People shop at Kohl’s department store amid the coronavirus outbreak on September 5, 2020 in San Francisco, California.
Liu Guanguan | China News Service | Getty Images
Kohl’s shares sunk on Wednesday after the retailer posted a big loss and a sales decline of about 7% in the holiday quarter.
The company also shared a weak outlook for the year ahead. It said it anticipates net sales to range between a decline of 2% and a decline of 4%, including the impact of the 53rd week of the year that is worth about 1% year over year. It said it expects diluted earnings per share to range from $2.10 to $2.70, excluding non-recurring charges.
Here’s how Kohl’s did for the quarter that ended Jan. 28 compared with what Wall Street was anticipating, based on a survey of analysts by Refinitiv:
- Loss per share: $2.49 vs. expected earnings of 98 cents a share
- Revenue: $5.78 billion vs. $5.99 billion
In the fourth quarter, the company’s net income fell dramatically to a loss of $273 million, or a loss of $2.49 per share, from a net income of $299 million, or $2.20 a share.
Its same-store sales dropped 6.6% in the quarter.
Tom Kingsbury, the company’s newly named CEO, attributed the retailer’s disappointing results to “the ongoing persistent inflationary environment.” The company’s news release also said its profit margins were hurt by more clearance prices and inflated product costs.
Yet he said the company is taking steps to “better position the business for 2023.”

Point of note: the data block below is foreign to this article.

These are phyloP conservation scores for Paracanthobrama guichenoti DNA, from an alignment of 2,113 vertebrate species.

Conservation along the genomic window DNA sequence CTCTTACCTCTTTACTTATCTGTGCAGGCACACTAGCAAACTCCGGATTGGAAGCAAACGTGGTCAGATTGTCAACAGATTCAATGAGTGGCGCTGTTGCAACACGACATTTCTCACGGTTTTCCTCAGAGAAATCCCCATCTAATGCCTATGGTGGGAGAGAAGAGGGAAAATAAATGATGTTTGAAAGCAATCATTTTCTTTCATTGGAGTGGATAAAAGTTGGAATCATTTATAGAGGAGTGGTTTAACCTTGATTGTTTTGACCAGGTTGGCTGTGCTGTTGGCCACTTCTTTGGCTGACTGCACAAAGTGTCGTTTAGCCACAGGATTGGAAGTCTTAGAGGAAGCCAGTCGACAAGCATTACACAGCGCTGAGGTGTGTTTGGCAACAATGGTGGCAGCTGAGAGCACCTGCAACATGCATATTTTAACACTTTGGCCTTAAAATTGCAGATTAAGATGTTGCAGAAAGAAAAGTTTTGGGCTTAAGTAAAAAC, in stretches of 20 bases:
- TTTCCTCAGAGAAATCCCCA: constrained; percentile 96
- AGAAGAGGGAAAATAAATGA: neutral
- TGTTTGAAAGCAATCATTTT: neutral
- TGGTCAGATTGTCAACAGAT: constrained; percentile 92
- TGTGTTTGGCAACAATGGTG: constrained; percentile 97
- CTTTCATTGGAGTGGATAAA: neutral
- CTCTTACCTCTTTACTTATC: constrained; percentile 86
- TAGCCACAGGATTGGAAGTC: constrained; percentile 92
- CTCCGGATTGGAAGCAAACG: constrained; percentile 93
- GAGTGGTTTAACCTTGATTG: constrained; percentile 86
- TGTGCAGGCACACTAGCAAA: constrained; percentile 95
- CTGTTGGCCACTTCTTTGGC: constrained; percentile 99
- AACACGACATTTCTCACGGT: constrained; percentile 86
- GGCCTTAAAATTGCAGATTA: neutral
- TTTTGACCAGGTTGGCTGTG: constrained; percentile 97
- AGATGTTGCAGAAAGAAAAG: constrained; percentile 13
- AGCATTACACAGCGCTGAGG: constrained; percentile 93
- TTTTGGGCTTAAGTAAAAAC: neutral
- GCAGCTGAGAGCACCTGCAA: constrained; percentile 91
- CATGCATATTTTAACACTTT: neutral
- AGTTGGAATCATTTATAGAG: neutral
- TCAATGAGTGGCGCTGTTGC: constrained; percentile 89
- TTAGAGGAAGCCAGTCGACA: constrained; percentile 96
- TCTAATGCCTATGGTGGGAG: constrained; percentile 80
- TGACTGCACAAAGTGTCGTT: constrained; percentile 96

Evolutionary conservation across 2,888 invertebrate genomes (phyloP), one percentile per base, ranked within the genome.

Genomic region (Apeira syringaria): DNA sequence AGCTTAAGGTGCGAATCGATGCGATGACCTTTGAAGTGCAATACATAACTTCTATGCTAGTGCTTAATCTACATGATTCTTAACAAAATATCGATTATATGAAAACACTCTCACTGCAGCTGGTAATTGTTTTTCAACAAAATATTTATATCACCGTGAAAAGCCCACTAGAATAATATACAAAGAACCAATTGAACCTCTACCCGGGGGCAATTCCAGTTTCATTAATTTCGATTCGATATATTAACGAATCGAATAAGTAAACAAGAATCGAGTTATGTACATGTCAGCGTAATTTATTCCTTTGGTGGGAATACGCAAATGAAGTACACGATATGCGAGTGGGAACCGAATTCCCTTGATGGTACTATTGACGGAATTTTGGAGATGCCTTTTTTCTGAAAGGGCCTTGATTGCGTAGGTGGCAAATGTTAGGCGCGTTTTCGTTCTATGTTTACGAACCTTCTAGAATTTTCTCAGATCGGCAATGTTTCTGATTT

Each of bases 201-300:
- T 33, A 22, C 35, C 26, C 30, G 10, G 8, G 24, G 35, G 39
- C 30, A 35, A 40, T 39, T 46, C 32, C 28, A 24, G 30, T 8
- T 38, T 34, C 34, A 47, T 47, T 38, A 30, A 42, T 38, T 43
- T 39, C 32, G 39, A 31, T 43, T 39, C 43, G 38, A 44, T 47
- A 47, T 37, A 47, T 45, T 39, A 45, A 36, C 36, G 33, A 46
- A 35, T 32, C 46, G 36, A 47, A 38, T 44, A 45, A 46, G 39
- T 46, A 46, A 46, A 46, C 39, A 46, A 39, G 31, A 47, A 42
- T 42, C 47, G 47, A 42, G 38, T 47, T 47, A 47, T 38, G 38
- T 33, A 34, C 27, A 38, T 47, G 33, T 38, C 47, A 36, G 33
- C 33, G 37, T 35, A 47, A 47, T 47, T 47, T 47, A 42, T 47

“I am confident that our efforts will drive improved, and more consistent, sales and earnings performance over the long-term,” he said in a news release.
Kohl’s is not the only retailer that has felt a pullback as consumers spend more on food, housing and other necessities. Walmart, Target and Macy’s have also cited inflationary pressures. Yet Kohl’s has missed out on the significant sales gains of the early years of the pandemic, a time when consumers had extra dollars from stimulus checks and were largely spending on goods instead of services.
Overall retail spending has grown by 28.4% compared with 2019, according to an analysis by research firm GlobalData. During that same three-year period, spending at Kohl’s fell by 15.4% and profit at the company plummeted by 203%.
As Kohl’s performance lagged, it became a target for activist investors. It’s recently dealt with leadership changes, along with a more challenging economic backdrop.
Then-CEO Michelle Gass announced in November that she was leaving to become president and CEO-in-training at Levi Strauss & Co. Her departure came after Ancora Holdings and Macellum Advisors questioned Kohl’s turnaround strategy, pushed for improvement to its sales trends and called for new leadership.
Pressure from those investors gained momentum after Kohl’s ended talks this summer to sell to the Franchise Group, owner of The Vitamin Shoppe.
Kohl’s announced last month that Kingsbury, who served as interim CEO, would step into the position permanently. He is the former CEO of Burlington Stores. It said at the time that it had reached a cooperative agreement with Macellum Advisors, as it named Kingsbury to the role.
The retailer had declined to provide a holiday-quarter outlook and pulled its full-year guidance in November, saying inflation had hurt consumer spending and made future sales patterns hard to predict.
Along with other retailers, Kohl’s has also struggled with a glut of unsold inventory as shoppers bought less of categories like home goods and activewear that had been popular during the pandemic. That’s forced companies to turn to more markdowns.
Kohl’s inventory remains elevated, up 4% year over year as of the end of the fourth quarter, the company said.
As of Tuesday’s close, Kohl’s stock is up about 11% this year, outperforming the approximately 3% gain of the S&P 500. Shares closed at $28.04, bringing the company’s market value to nearly $3.1 billion.